Pakistan Punjab Pakpattan 1.6
Pakistan Punjab Rahim Yar Khan 1.2
Pakistan Punjab Rajanpur 1.5
Pakistan Punjab Rawalpindi 3.3
Pakistan Punjab Sahiwal 1.5
Pakistan Punjab Sargodha 1.2
Pakistan Punjab Sheikhupura 4
Pakistan Punjab Sialkot 3
Pakistan Punjab Toba Tek Singh 2.6
Pakistan Punjab Vehari 1.8
India Rajasthan Ajmer 2.8
India Rajasthan Alwar 4.1
India Rajasthan Banswara 2.1
India Rajasthan Baran 3.2
India Rajasthan Barmer 2.2
India Rajasthan Bharatpur 5.1
India Rajasthan Bhilwara 2.7
India Rajasthan Bikaner 3.4
India Rajasthan Bundi 1
India Rajasthan Chittorgarh 1
India Rajasthan Churu 4
India Rajasthan Dausa 2.2
India Rajasthan Dholpur 5.6
India Rajasthan Dungarpur 2.5
India Rajasthan Ganganagar 4.5
India Rajasthan Hanumangarh 3.9
India Rajasthan Jaipur 2
India Rajasthan Jaisalmer 2.7
India Rajasthan Jalore 3
India Rajasthan Jhalawar 1.4
India Rajasthan Jhunjhunu 5.9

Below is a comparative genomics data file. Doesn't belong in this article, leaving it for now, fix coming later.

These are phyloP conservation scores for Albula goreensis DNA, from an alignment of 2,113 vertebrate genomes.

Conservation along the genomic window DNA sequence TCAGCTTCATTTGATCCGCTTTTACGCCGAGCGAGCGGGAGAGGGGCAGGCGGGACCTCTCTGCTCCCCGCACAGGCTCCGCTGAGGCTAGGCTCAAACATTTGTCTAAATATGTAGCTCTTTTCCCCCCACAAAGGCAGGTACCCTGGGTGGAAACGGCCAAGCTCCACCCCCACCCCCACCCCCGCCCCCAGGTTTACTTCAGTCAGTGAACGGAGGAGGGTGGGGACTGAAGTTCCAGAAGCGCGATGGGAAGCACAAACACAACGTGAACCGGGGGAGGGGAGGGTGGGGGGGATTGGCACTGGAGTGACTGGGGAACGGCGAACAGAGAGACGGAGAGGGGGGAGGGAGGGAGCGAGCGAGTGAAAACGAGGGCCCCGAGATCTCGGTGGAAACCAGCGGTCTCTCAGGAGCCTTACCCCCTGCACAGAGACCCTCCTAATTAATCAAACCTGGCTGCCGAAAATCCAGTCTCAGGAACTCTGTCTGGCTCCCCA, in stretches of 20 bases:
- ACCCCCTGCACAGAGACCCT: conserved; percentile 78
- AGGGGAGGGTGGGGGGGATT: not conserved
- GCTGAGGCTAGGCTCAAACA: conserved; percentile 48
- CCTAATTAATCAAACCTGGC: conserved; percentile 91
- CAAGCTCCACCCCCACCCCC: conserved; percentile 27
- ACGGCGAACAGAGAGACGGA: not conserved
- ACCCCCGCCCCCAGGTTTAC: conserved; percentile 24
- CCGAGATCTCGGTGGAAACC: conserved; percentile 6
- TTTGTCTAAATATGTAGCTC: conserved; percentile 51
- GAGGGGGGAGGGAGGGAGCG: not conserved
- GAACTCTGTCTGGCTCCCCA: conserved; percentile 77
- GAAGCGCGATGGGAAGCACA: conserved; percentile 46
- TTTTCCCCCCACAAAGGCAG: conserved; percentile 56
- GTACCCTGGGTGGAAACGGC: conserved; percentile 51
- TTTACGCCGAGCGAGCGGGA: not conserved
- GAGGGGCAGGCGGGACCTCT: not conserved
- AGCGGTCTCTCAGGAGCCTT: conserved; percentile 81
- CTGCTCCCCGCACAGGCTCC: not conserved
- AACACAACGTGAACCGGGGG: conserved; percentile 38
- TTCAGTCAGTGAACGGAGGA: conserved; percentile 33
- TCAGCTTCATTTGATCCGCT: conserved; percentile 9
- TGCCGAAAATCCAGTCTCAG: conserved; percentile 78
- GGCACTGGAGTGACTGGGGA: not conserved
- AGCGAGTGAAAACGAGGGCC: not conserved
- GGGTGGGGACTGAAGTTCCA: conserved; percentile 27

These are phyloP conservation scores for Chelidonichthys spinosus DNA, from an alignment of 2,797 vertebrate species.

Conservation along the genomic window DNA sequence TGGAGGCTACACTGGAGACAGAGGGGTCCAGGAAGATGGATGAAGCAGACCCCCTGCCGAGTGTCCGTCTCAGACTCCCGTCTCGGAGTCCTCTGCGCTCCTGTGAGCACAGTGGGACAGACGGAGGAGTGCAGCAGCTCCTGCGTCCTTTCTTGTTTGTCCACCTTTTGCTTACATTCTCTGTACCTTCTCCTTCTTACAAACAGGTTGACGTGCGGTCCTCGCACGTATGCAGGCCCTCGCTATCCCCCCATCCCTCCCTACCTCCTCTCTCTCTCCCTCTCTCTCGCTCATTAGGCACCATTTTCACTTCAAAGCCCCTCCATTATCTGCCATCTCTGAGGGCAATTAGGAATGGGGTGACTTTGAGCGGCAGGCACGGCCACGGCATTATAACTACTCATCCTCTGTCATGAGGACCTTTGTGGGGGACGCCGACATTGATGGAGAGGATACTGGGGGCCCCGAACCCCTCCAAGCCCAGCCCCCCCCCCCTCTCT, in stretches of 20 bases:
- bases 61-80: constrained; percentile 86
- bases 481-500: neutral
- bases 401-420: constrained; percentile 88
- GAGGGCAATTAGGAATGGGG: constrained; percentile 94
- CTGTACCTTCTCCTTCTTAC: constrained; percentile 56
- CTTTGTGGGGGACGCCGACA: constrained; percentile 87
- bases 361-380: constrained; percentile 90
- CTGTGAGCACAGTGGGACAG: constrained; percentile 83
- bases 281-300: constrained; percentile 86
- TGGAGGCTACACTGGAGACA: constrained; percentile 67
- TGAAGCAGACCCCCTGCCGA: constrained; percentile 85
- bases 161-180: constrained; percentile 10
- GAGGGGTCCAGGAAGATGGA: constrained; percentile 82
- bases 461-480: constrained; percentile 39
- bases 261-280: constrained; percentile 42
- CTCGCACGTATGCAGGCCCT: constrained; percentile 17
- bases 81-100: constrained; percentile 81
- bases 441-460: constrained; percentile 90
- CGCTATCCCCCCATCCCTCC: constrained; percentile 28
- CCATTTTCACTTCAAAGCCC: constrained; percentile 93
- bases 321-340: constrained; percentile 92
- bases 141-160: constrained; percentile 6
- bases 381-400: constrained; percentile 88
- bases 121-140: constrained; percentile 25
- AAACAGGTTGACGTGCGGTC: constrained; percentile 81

India Rajasthan Jodhpur 5.5
India Rajasthan Karauli 2.3
India Rajasthan Kota 3.3
India Rajasthan Nagaur 3.7
India Rajasthan Pali 0.9
India Rajasthan Pratapgarh 2.9
India Rajasthan Rajsamand 4.5
India Rajasthan Sawai Madhopur 3.4
India Rajasthan Sikar 4.1
India Rajasthan Sirohi 2.5
India Rajasthan Tonk 4.8
India Rajasthan Udaipur 1.8
India Punjab Amritsar 6.3
India Punjab Barnala 6.1
India Punjab Bathinda 1.2
India Punjab Faridkot 2.7
India Punjab Fatehgarh Sahib 4.6
India Punjab Fazilka 4.2
India Punjab Ferozepur 2.9
India Punjab Gurdaspur 6.5
India Punjab Hoshiarpur 3.8
India Punjab Jalandhar 1.8
India Punjab Kapurthala 4.9
India Punjab Ludhiana 6.4
India Punjab Mansa 3.1
India Punjab Moga 4.9
India Punjab Pathankot 7.8
India Punjab Patiala 0.4
India Punjab Rupnagar 2.5
India Punjab S.A.S. Nagar 4.6
India Punjab Sangrur 2.7
India Punjab Shahid Bhagat Singh Nagar 6.6
India Punjab Sri Muktsar Sahib 2.8
India Punjab Tarn Taran 4.5

Cropping patterns across Indian Punjab, Rajasthan, and Pakistani Punjab

Country State District Cropping Pattern
Pakistan Punjab Attock Wheat
Pakistan Punjab Bahawalnagar Wheat-Cotton
Pakistan Punjab Bahawalpur Wheat-Cotton
Pakistan Punjab Bhakkar Wheat
Pakistan Punjab Chakwal Wheat
Pakistan Punjab Chiniot Wheat
Pakistan Punjab Dera Ghazi Khan Wheat-Cotton
Pakistan Punjab Faisalabad Wheat-Sugarcane
Pakistan Punjab Gujranwala Wheat-Rice
Pakistan Punjab Gujrat Wheat-Rice
Pakistan Punjab Hafizabad Wheat-Rice